By LA Weekly
By Henry Rollins
By Weekly Photographers
By Shea Serrano
By Nate "Igor" Smith
By Dan Weiss
By Erica E. Phillips
By Kai Flanders
SAHARA HOTNIGHTSat the Echo, November 7
Coming in, you have to wonder if these girls aren’t simply a less forgettable version of the Hives. They play fast, semisweet rock. Front-thing Maria has that smoldering Blackman sexuality -- very “may fuck like she‘s boneless.” None of these things makes you want to gaze lovingly Sweden-ward. So it comes as something of a surprise that not only do they fucking rock, they don’t just rock. The Hives‘ ringmaster is a brilliant performer, but the strength of his performance is dependent on how well he mimics Mick Jagger, Garage Warrior. Maria’s a demon of an entirely different hell -- the force of her performance is simply the force of herself, and she changes the nature of the band; it doesn‘t matter if it’s the same old loaf of punk -- she‘s iridescent butter. Watching her convulsed by the authority of her own voice, I’m reminded of Corin Tucker before she was mummified by Rock Savior hype. Maria belts it out like she‘s yelling at God in a desert. True, her band don’t have the origami precision of Sleater-Kinney, but they play as if intensity is prophylactic, will preserve them from darkness.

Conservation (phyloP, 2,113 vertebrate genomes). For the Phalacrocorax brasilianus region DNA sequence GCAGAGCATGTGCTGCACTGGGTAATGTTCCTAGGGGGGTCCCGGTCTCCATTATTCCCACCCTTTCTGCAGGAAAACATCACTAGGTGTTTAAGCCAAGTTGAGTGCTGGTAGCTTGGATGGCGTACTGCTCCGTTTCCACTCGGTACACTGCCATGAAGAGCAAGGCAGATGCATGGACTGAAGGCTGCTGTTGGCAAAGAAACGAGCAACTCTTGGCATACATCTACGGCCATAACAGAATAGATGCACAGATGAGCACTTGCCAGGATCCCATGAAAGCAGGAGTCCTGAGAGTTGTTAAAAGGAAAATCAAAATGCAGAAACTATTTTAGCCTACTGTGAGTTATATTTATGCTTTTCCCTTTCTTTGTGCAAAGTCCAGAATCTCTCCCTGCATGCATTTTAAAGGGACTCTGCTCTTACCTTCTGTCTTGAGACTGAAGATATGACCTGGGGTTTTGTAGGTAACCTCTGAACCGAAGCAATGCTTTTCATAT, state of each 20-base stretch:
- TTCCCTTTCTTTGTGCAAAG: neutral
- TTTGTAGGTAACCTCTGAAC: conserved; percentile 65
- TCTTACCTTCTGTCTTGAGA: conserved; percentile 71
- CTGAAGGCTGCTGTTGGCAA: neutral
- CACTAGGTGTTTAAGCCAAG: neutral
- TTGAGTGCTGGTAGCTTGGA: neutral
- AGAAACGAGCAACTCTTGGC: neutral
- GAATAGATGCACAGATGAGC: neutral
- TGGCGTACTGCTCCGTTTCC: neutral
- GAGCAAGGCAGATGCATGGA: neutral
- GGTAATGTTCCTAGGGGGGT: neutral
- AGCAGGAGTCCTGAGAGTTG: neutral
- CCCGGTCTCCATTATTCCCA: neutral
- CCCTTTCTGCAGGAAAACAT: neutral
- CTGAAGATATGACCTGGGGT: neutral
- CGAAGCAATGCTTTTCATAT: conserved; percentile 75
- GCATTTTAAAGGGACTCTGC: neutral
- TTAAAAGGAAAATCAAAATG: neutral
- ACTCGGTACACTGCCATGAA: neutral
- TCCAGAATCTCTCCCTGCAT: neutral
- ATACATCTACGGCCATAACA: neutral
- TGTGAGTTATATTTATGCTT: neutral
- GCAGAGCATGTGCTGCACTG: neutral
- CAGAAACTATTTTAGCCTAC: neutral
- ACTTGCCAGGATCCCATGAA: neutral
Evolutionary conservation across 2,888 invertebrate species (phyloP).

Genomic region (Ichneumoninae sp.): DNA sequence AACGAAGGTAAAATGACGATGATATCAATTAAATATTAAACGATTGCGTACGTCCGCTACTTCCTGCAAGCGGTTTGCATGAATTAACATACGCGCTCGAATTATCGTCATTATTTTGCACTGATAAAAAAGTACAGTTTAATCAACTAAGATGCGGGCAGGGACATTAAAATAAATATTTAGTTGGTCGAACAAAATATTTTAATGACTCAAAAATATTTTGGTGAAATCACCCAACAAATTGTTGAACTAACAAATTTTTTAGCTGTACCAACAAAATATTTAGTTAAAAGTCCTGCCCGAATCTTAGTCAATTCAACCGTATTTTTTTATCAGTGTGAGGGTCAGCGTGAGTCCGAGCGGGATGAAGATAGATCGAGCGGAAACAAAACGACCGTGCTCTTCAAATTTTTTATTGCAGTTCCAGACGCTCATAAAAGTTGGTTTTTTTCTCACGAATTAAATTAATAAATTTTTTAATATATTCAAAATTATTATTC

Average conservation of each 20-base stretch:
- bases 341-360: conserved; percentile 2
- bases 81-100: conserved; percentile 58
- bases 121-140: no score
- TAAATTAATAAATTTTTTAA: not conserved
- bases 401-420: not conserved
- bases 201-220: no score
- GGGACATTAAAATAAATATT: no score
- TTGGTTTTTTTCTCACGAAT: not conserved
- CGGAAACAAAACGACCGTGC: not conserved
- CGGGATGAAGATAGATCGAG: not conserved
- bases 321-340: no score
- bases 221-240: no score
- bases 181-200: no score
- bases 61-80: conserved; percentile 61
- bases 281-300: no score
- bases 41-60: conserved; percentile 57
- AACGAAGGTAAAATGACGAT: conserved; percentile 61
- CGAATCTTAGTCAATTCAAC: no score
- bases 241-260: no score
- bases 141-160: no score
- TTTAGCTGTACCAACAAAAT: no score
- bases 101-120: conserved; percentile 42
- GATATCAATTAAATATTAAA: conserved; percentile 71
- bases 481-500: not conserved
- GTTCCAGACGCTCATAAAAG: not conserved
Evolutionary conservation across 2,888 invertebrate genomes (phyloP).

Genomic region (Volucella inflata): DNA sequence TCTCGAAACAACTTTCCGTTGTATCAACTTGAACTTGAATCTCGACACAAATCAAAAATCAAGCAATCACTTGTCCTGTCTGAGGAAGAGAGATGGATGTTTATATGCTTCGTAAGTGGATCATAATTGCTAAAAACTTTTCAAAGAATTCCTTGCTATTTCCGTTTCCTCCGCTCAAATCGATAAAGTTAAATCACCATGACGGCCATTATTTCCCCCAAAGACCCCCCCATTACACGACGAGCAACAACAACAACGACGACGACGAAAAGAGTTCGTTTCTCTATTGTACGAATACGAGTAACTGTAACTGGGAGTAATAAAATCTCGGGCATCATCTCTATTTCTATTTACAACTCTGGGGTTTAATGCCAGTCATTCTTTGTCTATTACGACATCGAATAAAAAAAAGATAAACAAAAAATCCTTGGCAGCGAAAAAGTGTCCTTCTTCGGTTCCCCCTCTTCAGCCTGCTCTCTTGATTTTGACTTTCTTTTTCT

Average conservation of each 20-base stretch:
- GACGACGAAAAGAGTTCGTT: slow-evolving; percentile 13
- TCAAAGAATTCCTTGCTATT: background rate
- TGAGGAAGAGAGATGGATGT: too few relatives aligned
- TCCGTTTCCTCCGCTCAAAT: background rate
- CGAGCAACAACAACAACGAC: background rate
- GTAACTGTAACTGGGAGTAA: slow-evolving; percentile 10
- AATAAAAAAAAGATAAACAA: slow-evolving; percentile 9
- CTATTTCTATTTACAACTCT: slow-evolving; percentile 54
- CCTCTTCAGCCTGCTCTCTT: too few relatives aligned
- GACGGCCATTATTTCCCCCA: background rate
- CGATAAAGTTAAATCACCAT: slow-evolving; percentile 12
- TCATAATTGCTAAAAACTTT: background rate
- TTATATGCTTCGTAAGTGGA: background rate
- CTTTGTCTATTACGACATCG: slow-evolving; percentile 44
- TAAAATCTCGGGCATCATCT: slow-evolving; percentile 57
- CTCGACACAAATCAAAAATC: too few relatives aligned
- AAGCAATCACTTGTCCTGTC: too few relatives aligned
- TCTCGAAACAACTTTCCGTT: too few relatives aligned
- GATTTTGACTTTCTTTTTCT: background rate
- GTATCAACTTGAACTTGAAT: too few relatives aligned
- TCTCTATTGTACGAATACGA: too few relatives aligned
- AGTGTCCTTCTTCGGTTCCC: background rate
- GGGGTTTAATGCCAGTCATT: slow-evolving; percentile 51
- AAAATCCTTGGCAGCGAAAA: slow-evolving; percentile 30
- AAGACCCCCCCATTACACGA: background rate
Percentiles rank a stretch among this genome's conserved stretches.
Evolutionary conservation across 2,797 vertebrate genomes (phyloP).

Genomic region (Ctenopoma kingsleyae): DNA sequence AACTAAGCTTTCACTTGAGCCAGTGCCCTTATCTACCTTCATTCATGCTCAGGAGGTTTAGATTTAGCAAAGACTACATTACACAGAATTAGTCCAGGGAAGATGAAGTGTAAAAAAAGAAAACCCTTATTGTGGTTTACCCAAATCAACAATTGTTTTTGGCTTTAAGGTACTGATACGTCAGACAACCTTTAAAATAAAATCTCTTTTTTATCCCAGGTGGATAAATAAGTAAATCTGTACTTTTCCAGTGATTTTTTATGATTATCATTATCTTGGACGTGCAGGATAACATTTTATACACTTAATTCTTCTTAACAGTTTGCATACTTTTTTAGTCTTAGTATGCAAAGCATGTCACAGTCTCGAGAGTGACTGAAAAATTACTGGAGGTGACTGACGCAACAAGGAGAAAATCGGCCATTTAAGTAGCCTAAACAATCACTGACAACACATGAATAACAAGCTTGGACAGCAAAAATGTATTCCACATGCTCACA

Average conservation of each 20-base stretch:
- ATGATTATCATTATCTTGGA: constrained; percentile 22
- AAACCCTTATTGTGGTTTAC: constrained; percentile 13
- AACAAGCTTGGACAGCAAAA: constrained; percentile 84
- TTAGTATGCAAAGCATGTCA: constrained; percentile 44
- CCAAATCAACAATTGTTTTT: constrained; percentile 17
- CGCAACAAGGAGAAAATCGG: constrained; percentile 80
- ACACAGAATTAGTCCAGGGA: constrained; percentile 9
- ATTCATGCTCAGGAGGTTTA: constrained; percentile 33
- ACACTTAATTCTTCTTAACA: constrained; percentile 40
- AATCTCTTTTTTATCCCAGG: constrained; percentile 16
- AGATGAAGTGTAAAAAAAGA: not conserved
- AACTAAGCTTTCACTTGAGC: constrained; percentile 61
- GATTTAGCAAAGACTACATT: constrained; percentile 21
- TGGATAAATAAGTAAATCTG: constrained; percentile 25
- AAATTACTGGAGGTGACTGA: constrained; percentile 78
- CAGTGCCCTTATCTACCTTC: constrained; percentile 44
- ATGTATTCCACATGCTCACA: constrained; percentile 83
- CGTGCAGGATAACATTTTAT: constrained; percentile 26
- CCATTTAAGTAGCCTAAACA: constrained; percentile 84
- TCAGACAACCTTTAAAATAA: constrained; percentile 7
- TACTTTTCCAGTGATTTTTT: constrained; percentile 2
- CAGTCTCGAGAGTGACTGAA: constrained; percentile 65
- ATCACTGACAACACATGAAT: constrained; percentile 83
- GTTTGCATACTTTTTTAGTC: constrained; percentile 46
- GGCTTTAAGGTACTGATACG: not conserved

Fast and faster is the only rule, the only comment Maria offers to the oversold crowd, before pulling the pin from the next song. The music is just punked-out glam, and the lyrics wouldn‘t be out of place in any teenager’s Big Thoughts notebook. But Sahara play relentlessly and fearlessly. They strut, they hair-in-face. They snake-charm. They any-verb-covered-with-sequins. They achieve the best approximation of joy I‘ve heard this year.
The Jennie Bomb is the name of the album they’re supporting, and it exposes one more bed they share with the Hives: It lacks their show‘s concussive “fury as a declaration of independence” vibe. It’s smaller than them. It will only make you lonely.